To examine the mechanistic basis for this phenotype, we investigated CCL6 subcellular localisation in cultured IMCs. When IMCs were cultured without bNPC2, CCL6 showed vesicular distribution, mostly devoid of LAMP1 staining. Following bNPC2 treatment, CCL6/LAMP1 co‐localisation was detected at perinuclear regions and cytoplasmic vesicles (Fig 8D). The perinuclear CCL6 staining was confirmed to be not only within Golgi‐related structures stained with a Golgi‐cisternae marker giantin or a trans‐Golgi network marker TGN46, but also at non‐Golgi (giantin/TGN46−) vesicular structures (Supplementary Fig S12) that may include perinuclear lysosomes. These findings suggest that CCL6 could be targeted to the lysosomes by exogenous NPC2. To validate the functional contribution of the lysosome to decreased CCL6 protein levels, we treated IMCs with bafilomycin A1 (Baf‐A1) to interfere with lysosomal functions by inhibiting vesicular acidification. As shown in Fig 8E, Baf‐A1 treatment rescued intracellular CCL6 protein levels in IMCs treated with exogenous NPC2, indicating that the NPC2‐induced reduction in intracellular CCL6 protein is attributable, at least in part, to lysosomal degradation. CCL6/LAMP1 dual staining of bNPC2‐loaded, Baf‐A1‐treated IMCs also showed co‐localisation of CCL6 and LAMP1 more clearly (Supplementary Fig S13) than those without Baf‐A1 treatment (Fig 8D), further supporting the role of lysosomal degradation in CCL6 reduction. Interestingly, vesicular CCL6 staining in the periphery of the cytoplasm did not co‐localise with LAMP1 in bNPC2‐loaded, Baf‐A1‐treated IMCs (Supplementary Fig S13), implying that vesicular acidification may be required for CCL6 to be fully transferred to the lysosomes. In contrast to the intracellular protein levels, CCL6 secretion into the CM was not rescued by Baf‐A1 (Fig 8E), suggesting that CCL6 accumulating in the lysosomes and the periphery of the cytoplasm by this treatment is not effectively exocytosed.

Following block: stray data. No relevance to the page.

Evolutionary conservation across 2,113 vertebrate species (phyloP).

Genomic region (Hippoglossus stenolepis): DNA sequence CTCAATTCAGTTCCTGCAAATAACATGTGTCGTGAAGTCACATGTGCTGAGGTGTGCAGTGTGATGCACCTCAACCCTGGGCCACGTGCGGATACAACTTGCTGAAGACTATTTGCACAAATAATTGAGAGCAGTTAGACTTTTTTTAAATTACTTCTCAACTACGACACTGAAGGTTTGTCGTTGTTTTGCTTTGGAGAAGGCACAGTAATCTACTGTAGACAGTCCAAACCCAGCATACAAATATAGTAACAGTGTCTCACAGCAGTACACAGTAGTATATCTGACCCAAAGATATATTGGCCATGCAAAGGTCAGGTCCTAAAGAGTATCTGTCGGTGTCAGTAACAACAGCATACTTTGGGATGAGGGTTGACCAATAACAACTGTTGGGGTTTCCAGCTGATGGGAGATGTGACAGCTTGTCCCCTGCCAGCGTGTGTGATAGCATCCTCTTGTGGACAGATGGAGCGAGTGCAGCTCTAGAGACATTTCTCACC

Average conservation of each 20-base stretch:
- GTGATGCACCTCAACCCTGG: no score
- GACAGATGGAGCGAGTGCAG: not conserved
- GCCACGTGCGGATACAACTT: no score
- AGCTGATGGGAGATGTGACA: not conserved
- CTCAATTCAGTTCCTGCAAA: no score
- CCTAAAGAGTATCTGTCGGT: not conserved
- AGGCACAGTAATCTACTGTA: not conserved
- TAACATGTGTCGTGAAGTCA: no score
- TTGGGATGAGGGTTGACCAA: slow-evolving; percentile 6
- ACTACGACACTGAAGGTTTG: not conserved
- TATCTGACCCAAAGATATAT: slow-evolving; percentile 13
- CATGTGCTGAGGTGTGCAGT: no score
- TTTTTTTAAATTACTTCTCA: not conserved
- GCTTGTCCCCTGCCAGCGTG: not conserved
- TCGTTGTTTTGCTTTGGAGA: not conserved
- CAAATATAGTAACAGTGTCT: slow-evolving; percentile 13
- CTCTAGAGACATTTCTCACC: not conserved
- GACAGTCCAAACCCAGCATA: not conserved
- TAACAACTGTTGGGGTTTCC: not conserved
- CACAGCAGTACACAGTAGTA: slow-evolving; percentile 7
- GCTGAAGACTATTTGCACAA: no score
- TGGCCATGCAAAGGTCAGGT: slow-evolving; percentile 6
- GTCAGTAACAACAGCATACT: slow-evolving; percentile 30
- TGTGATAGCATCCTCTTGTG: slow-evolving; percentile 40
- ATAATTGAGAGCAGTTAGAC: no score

NPC2 is a small glycoprotein that was initially identified as a secretory protein in epididymal fluid and later characterised as the product of the second defective gene in Niemann‐Pick type C (NPC) disease. Because of the early death of NPC patients suffering from severe neurodegeneration (Vanier, 2010), predisposition to cancer has been difficult to assess although several sporadic cases have been reported to develop malignancies (Birch et al, 2003). Intracellular NPC2 protein is known to regulate cholesterol transport from the LE/Ly to the cytosol, and the incorporated extracellular NPC2 protein is known to impart functional properties to NPC2‐deficient fibroblasts in the same manner as the endogenously expressed protein (Naureckiene et al, 2000). Although such in vitro studies suggest that secreted NPC2 exerts its biological functions through autocrine/paracrine mechanisms, in vivo evidence for this is lacking. In this study, we have found that V600EBRAF‐driven early‐stage lung tumours abundantly secrete NPC2 protein and that the secreted NPC2 protein is incorporated by stromal IMCs, suppressing CCL6 secretion by these cells. This has important consequences since accumulation of IMCs relies on signals through the CCL6 receptor, CCR1 (Fig 4). Thus, NPC2 secreted by pre‐malignant lung tumours interferes with the tumour microenvironment through paracrine mechanisms.